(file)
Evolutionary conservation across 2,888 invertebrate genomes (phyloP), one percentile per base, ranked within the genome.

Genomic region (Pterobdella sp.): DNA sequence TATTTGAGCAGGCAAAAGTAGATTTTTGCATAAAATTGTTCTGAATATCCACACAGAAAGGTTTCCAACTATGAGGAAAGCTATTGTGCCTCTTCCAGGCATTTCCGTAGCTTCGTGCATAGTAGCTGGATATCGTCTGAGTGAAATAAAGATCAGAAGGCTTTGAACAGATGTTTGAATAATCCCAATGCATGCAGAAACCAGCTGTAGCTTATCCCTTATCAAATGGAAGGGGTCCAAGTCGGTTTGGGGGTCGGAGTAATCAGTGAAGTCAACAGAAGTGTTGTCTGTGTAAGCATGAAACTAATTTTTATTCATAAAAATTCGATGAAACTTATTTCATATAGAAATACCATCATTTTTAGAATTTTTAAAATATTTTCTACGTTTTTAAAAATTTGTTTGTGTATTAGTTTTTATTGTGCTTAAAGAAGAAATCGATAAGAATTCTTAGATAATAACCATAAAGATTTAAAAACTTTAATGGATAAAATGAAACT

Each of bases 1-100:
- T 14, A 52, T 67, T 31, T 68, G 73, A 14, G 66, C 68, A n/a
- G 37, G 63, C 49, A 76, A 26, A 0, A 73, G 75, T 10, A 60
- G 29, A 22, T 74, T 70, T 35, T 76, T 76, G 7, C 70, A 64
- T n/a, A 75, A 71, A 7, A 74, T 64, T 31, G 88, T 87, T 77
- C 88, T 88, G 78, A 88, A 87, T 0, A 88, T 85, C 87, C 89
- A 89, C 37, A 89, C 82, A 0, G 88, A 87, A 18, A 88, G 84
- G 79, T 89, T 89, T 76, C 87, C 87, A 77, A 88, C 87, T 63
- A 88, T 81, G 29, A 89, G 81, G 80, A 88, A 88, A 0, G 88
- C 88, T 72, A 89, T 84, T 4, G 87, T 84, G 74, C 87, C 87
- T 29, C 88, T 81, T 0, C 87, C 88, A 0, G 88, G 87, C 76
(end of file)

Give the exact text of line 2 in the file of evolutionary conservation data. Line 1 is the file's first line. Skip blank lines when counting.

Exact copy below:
Genomic region (Pterobdella sp.): DNA sequence TATTTGAGCAGGCAAAAGTAGATTTTTGCATAAAATTGTTCTGAATATCCACACAGAAAGGTTTCCAACTATGAGGAAAGCTATTGTGCCTCTTCCAGGCATTTCCGTAGCTTCGTGCATAGTAGCTGGATATCGTCTGAGTGAAATAAAGATCAGAAGGCTTTGAACAGATGTTTGAATAATCCCAATGCATGCAGAAACCAGCTGTAGCTTATCCCTTATCAAATGGAAGGGGTCCAAGTCGGTTTGGGGGTCGGAGTAATCAGTGAAGTCAACAGAAGTGTTGTCTGTGTAAGCATGAAACTAATTTTTATTCATAAAAATTCGATGAAACTTATTTCATATAGAAATACCATCATTTTTAGAATTTTTAAAATATTTTCTACGTTTTTAAAAATTTGTTTGTGTATTAGTTTTTATTGTGCTTAAAGAAGAAATCGATAAGAATTCTTAGATAATAACCATAAAGATTTAAAAACTTTAATGGATAAAATGAAACT